MIAMI, January 5, 2018 (Newswire.com) - The Center for Digestive Medicine’s latest article outlines the benefits of probiotic consumption for healthy gut flora:
The two most commonly used groups of probiotics are Lactobacillus & Bifidobacterium. Lactobacillus organisms metabolize sugar to produce lactic acid. Bifidobacteria are the predominant bacteria in our intestinal flora. They produce acetic acid in addition to lactic acid, both of which are beneficial to our health.
There are many strains of bacteria within these two groups. Here are some of the strains used most often today.
- acidophilus. Occurs naturally in the mouth and gastrointestinal tract and aids in the fermentation of sugar.
- brevis. Normally found in the human intestines and excrement. L. brevis is also in many fermented foods.
- lactis. Breaks down body waste and helps with vitamin and mineral absoption. B. lactis has been found to improve digestion.
- infantis. Important for infant health. Can be passed along from mother to baby during pregnancy. B. infantis lives in our bodies our whole lives and improves digestion. Produces acid within the digestive tract making it more difficult for harmful bacteria and parasites to colonize.
- reuteri. Has been found to inhibit the growth of harmful bacteria, yeasts, fungi, and protozoa.
What is a Probiotic Delivery System?
A probiotic delivery system is a method by which probiotics are delivered into the body as usable, functional bacteria in large enough numbers to survive the harsh effects of the digestive system while still remaining effective.
There are two primary systems of which probiotics are delivered:
Non-Conventional Commercial Products – Consists mainly of food products produced with probiotic strains. Yogurt, cheeses, cream, chocolate, milk, and even meat. These are good delivery systems that are readily available, convenient, and beneficial to those who use them.
Conventional Pharmaceutical Formulations – These delivery systems tend to be the most effective formulations for the delivery of probiotics and come in the form of capsules, beads, and tablets. Pharmaceutical formulations tend to be more effective overall than the food-based systems.
Which Probiotic is Best for Me?
Each probiotic is different and which strains you take should largely depend on what ails you. Listed below are some of the most common digestive conditions and which probiotic may work best to treat and prevent them. However, keep in mind that it is recommended to discuss with your gastro doctor before taking probiotics or other supplements to treat specific conditions.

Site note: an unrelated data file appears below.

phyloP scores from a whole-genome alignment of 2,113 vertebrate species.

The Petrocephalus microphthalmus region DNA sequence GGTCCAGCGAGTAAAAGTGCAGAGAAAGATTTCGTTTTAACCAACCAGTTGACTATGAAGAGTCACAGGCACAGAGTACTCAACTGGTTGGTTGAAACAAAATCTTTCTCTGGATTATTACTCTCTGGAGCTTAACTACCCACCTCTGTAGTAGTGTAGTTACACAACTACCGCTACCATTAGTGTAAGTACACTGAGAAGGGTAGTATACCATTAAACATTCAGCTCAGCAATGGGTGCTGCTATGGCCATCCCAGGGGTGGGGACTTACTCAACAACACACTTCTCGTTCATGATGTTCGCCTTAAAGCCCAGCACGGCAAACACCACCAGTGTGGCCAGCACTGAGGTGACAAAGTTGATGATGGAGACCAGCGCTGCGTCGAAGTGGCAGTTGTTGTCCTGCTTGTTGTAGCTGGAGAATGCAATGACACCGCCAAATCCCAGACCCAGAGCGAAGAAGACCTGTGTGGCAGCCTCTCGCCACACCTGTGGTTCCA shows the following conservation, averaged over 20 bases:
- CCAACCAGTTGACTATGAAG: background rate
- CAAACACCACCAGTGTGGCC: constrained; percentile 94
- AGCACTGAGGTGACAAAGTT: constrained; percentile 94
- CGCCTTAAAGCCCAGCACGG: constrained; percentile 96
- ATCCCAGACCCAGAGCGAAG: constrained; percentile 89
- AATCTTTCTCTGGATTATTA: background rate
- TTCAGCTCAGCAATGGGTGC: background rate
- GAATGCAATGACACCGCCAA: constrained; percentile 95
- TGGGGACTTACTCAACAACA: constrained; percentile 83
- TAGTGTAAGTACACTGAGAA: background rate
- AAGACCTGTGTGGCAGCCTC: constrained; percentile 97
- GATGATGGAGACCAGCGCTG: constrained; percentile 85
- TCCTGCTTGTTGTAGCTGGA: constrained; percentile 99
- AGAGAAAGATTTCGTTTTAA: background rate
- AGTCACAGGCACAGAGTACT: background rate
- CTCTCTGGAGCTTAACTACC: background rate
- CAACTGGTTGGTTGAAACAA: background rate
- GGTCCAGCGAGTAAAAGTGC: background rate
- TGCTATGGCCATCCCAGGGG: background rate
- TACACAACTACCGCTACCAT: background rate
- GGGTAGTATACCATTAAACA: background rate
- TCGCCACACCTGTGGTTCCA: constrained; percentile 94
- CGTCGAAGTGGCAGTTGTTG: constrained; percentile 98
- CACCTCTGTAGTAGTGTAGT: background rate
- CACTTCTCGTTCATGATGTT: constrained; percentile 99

The Center for Digestive Medicine
The Center for Digestive Medicine is a premier gastroenterology and hepatology (liver disease) practice serving the Miami-Dade, Florida area that comprises three physicians and three ARNPs with a clinic and an Office-based endoscopy center within the same location for your convenience. Our providers utilize the most advanced equipment, current techniques, and medications to treat all aspects of gastroenterology related diseases including but not limited to: colon cancer screening, colonoscopy, treatment of disease of the liver and pancreas, management of GERD, inflammatory bowel syndromes such as Crohn’s and ulcerative colitis, and irritable bowel syndrome.
About Our Physicians:
Dr. Mark Avila earned his medical degree from Medical College of Wisconsin and proceeded to complete his Residency at Tucson Hospitals Medical Education Program. He obtained a Hepatology Fellowship at the University Of Miami School Of Medicine prior to his Clinical Fellowship in Gastroenterology at the University of Florida. Dr. Avila completed a Masters of Business Administration program at the University of Miami. Dr. Avila is Board Certified in Gastroenterology and has served on the Florida Board of Medicine after his appointment by then-Governor Bush. He has been in private practice in Florida since 1994. He is active in clinical trials involving therapy for Hepatitis C and Gastroenterological diseases.
Dr. Victor Piña attended the Universidad Autonoma de Centro America Costa Rica where he earned his medical degree. He then proceeded to complete his Residency training at Columbia University’s St. Luke’s Roosevelt Hospital Center. He completed a Clinical Fellowship in Gastroenterology at the University of Miami in 1992. He was Board Certified in Gastroenterology (1995) and Internal Medicine (1993). Dr. Piña has been in private practice in Miami since 1992 and has been the Chief of Gastroenterology at two local hospitals.
Source: The Center for Digestive Medicine